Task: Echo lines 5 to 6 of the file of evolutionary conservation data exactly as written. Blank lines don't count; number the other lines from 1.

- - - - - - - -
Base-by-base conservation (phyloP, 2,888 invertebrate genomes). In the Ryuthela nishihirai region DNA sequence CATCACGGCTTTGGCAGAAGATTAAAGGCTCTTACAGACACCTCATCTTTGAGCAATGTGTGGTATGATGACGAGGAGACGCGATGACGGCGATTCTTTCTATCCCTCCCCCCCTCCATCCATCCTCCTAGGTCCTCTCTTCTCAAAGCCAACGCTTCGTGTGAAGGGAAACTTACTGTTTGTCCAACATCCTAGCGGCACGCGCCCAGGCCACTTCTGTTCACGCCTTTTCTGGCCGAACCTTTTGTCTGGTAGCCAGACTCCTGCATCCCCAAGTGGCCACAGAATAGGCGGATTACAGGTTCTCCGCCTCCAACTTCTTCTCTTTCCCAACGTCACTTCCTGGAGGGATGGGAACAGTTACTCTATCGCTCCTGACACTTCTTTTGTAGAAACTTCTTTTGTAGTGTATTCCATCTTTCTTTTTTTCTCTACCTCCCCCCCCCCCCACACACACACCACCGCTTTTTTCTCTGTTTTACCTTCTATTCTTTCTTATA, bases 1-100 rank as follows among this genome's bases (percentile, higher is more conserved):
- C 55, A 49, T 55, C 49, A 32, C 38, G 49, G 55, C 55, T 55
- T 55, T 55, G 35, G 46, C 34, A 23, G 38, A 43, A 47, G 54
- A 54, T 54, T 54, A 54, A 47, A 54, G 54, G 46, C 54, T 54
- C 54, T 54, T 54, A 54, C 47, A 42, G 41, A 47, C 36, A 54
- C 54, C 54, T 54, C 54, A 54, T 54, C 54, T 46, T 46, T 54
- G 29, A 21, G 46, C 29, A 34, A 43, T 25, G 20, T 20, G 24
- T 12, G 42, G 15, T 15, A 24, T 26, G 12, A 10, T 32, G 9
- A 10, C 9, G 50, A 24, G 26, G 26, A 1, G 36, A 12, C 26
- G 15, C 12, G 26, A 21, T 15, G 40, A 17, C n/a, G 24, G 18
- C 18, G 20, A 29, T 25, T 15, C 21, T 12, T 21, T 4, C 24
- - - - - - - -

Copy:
- C 54, T 54, T 54, A 54, C 47, A 42, G 41, A 47, C 36, A 54
- C 54, C 54, T 54, C 54, A 54, T 54, C 54, T 46, T 46, T 54